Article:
Salt Stories Blog Archive January, 2012
In this collage, five Port Clyde residents describe their sense of pride in the place they live. A young lobsterman, a banjo player, a commercial fisherman, a mother of three, and a retired dentist each express why they embody Port Clyde.
Produced by Molly Jean Bennett, Emily Chin, and Katrina Herzog.
Photos: Katrina Herzog
Audio Editing: Emily Chin
Multimedia Editing: Molly Jean Bennett
From the Salt Institute for Documentary Studies.
The description of a place through the lens of postcards sent home. The piece asks the question: why go to Port Clyde? Eight people answer this in their own unique way, via a postcard home.
Produced by: Jordan Fletcher, Radio Producer. Maria Reyburn, Radio Producer. Lisa Mattingly, Writer, Photographer from the Salt Institute for Documentary Studies.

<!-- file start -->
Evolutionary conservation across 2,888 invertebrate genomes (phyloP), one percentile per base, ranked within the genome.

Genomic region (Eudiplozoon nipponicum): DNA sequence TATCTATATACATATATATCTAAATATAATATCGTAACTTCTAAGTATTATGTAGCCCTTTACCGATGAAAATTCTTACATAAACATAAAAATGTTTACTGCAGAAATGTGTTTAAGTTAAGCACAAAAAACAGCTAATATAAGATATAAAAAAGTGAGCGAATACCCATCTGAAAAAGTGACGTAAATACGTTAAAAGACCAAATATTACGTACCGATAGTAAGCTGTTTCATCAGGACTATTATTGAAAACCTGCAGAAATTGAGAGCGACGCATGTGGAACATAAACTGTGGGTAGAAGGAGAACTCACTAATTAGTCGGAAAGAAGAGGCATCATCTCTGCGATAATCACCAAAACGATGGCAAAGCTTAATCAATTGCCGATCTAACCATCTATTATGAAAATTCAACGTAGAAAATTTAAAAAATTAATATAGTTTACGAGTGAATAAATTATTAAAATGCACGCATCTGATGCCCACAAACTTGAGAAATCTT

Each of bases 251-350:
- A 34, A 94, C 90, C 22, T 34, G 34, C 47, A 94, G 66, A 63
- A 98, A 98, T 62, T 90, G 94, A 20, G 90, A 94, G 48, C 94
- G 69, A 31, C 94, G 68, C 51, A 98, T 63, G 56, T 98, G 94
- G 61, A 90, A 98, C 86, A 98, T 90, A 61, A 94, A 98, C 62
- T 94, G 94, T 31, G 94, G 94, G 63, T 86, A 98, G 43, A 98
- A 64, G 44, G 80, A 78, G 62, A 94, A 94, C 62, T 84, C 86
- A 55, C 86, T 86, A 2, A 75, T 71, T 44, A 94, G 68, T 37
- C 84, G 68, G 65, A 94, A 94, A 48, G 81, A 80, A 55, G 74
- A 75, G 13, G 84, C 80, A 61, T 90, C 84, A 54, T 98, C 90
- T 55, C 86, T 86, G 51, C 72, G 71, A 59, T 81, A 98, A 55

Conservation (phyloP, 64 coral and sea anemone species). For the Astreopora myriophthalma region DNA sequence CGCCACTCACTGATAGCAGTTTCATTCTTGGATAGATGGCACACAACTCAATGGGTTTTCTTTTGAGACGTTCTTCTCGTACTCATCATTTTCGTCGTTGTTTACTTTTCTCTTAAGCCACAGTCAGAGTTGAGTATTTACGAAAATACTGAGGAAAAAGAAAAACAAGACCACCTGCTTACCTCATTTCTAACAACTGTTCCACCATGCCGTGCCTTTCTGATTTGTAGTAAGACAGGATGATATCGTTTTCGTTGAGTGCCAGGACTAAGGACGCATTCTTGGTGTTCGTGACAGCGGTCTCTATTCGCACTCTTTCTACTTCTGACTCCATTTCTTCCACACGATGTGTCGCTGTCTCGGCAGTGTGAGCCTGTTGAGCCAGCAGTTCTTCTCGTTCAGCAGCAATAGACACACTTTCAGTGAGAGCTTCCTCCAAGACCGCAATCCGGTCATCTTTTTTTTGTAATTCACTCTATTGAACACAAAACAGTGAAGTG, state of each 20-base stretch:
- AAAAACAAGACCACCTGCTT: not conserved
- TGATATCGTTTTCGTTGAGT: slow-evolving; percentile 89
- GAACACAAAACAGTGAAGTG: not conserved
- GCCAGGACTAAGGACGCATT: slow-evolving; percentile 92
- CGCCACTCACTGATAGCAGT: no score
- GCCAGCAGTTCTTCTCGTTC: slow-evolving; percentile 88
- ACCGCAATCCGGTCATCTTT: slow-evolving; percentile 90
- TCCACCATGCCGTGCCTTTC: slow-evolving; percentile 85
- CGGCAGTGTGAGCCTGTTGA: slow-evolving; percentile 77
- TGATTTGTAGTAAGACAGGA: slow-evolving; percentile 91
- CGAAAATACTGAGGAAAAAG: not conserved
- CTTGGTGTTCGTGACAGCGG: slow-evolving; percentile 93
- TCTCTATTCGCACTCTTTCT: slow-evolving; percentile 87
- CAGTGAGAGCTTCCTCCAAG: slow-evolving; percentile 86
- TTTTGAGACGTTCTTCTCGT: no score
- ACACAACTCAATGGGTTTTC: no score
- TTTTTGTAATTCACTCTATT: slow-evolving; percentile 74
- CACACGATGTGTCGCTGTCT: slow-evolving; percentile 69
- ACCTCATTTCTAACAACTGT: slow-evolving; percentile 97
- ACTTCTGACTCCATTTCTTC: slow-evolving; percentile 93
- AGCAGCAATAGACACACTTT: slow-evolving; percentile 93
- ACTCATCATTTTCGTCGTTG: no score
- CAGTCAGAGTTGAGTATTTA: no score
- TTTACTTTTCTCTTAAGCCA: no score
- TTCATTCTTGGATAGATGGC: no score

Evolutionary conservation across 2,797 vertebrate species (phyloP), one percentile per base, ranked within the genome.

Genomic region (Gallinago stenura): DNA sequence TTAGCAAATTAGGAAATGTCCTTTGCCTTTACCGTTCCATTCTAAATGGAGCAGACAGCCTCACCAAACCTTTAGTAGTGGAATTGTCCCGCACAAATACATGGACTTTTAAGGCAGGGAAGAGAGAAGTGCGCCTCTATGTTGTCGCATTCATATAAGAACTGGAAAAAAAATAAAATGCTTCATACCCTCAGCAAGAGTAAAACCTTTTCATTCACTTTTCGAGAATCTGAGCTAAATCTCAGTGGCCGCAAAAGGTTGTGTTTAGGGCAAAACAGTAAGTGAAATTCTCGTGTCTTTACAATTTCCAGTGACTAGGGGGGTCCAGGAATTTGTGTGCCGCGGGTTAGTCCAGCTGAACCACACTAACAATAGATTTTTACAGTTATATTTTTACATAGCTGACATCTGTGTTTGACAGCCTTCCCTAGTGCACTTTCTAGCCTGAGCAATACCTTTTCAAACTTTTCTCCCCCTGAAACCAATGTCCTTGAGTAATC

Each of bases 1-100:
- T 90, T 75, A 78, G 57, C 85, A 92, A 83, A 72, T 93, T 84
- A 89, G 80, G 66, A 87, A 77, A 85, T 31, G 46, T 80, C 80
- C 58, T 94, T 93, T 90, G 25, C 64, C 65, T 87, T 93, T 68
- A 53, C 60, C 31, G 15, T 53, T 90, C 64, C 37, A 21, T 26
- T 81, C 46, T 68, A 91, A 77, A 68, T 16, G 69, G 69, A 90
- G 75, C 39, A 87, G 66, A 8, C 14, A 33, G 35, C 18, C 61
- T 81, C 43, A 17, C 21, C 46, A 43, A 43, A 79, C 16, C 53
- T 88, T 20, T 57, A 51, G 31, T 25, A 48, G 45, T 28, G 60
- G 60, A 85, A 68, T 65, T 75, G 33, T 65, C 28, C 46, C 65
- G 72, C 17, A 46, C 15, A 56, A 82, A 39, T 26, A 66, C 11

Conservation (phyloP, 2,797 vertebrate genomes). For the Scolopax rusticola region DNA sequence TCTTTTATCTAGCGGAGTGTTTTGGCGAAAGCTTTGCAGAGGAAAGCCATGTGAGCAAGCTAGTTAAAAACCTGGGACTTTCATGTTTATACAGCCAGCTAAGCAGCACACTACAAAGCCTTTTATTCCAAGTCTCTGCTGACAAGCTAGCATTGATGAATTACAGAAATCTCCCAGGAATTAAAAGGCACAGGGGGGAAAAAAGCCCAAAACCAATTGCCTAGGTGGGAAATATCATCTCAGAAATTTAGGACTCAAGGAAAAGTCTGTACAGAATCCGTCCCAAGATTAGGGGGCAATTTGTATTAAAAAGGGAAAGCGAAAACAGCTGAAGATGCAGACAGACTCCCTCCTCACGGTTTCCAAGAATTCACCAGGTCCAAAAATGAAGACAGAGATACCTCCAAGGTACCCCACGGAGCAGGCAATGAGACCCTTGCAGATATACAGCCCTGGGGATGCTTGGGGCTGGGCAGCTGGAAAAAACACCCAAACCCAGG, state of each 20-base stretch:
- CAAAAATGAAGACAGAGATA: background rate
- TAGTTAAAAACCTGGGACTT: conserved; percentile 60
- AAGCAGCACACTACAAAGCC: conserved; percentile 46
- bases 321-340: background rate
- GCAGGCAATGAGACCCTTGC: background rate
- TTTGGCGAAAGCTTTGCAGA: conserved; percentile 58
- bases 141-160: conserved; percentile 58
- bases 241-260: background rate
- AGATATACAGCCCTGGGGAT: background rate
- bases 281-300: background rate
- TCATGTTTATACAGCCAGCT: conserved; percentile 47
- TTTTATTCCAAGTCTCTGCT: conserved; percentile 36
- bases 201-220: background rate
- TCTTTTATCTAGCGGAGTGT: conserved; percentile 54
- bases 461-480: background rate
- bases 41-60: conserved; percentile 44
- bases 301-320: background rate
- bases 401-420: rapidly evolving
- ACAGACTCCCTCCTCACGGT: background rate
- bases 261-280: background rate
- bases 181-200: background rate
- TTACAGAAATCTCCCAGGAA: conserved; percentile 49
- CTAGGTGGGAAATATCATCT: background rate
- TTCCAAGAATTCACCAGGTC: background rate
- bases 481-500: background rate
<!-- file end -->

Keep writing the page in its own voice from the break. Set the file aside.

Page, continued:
This story focuses on the relationship between a grandfather and grandson and the family legacy passed down between generations. Highlighting the Anderson family of Port Clyde, Maine, this short documentary is a portrayal of the strong influence of grandfathers on grandsons. In this family, where fishing has been a historical way of life, ever-changing times raise the issue of impermanence.
As shoppers flocked to stores on Black Friday, marking the official start of the holiday shopping season, two Salt radio producers, Jordan Fletcher and Jessie Wright-Mendoza, headed to the Maine Mall and brought back this story.
On September 24, 1970, an explosion and fire flattened the Port Clyde Sardine factory. "The explosion, it went hundred of feet, those great big timbers went hundreds of feet in the air," remembers volunteer fireman Wayne Hilt in Memories of a Fire, a video produced by Alex Acquisto, Ashley Cleek, Nellie Large, and Emma Weatherill, students at the Salt Institute for Documentary Studies. "When I looked up, those great big timbers, 24-foot long ones, went spinning. Cans, wood, timbers. I said, 'This is it. I've had it.'"